Halle Bailey Delivers New Songs on Soundtrack – Rolling Stone


While the original soundtrack cut “Daughters of Triton” doesn’t appear in the film, the mix of old and new songs build a new musical world for the live-action princess

Old becomes new on the official soundtrack for Disney’s live-action The Little Mermaid, which stars Halle Bailey and will be released in theaters on May 26. Welcoming a new princess to the classic film more than three decades after its original release offers a chance for a new generation of children to build their own connection to the story — and the film’s original composer, Alan Menken, is bridging the gap with some help from Lin-Manuel Miranda.

Released one week before The Little Mermaid arrives in theaters, the revived soundtrack imagines the film in a new light. Yes, it features the classics, with Daveed Diggs leading “Under the Sea” as Sebastian and Melissa McCarthy’s Ursula powering through “Poor Unfortunate Souls,” but it also includes a lyrically revised recording of “Kiss the Girl,” updated to reflect necessary shifts regarding consent without compromising the heart of the record.

Miranda enters the mix with the addition of four original songs on the soundtrack, including “For the First Time,” a quirky account of the many firsts Ariel experiences as she encounters land. In the original film, the princess is notably silent, of course, but her inner-monologue is quite the opposite.

“Rob found a creative way to hear from Ariel, even though she is sans voice for a little while. We wrote some music for her time on land,” Miranda recently told Variety. “She experiences a lot of firsts, as someone with legs for the first time. We got to lean into all of that musically.”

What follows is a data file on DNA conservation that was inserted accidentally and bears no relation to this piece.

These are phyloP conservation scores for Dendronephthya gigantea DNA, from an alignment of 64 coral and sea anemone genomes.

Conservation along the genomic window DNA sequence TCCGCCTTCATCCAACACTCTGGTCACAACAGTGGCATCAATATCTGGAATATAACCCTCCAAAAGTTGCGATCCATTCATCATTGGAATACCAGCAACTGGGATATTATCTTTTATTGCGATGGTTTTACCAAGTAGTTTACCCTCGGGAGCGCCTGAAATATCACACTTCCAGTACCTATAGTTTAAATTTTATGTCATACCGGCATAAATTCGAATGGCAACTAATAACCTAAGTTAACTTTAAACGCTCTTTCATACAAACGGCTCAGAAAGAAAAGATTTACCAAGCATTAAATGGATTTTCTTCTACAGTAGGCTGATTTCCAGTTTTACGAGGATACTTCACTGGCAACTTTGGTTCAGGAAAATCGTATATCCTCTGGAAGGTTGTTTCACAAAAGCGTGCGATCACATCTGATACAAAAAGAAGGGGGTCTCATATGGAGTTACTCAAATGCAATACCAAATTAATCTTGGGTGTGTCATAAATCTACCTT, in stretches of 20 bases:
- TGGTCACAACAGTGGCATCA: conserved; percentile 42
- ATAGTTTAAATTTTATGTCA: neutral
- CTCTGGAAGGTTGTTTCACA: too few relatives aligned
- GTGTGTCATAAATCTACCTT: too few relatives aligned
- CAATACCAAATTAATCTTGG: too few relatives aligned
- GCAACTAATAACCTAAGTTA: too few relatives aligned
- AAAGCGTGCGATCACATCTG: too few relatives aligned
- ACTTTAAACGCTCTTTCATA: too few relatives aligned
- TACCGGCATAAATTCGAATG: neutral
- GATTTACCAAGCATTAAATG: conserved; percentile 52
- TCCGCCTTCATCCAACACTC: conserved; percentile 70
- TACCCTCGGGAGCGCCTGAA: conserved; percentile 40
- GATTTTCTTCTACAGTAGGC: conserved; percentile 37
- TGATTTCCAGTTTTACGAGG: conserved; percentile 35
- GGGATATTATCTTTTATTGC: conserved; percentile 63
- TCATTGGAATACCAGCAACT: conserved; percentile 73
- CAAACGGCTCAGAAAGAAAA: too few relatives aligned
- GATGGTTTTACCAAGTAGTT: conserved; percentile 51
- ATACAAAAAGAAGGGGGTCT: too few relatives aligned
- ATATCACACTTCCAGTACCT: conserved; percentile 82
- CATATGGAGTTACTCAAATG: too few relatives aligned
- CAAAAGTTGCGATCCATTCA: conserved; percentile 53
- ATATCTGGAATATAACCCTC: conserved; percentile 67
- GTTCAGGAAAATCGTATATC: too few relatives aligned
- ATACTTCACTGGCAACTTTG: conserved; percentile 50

“For the First Time” feels at home on the soundtrack in the company of the ultimate The Little Mermaid classic: “Part of Your World.” Even original songs from the 1989 soundtrack, like “Les Poissons,” find their absence filled with new additions, like Diggs and Awkwafina’s rap performance about juicy gossip on “The Scuttlebutt.”

“Live action films are really a director’s medium,” Menken recently told Vanity Fair. “They want to go back to what they saw in the animation and take it fresh from there. That seems to be the pattern and I go along with it. Besides the fact that clearly, everybody wants a new song for the live action film for awards consideration.”

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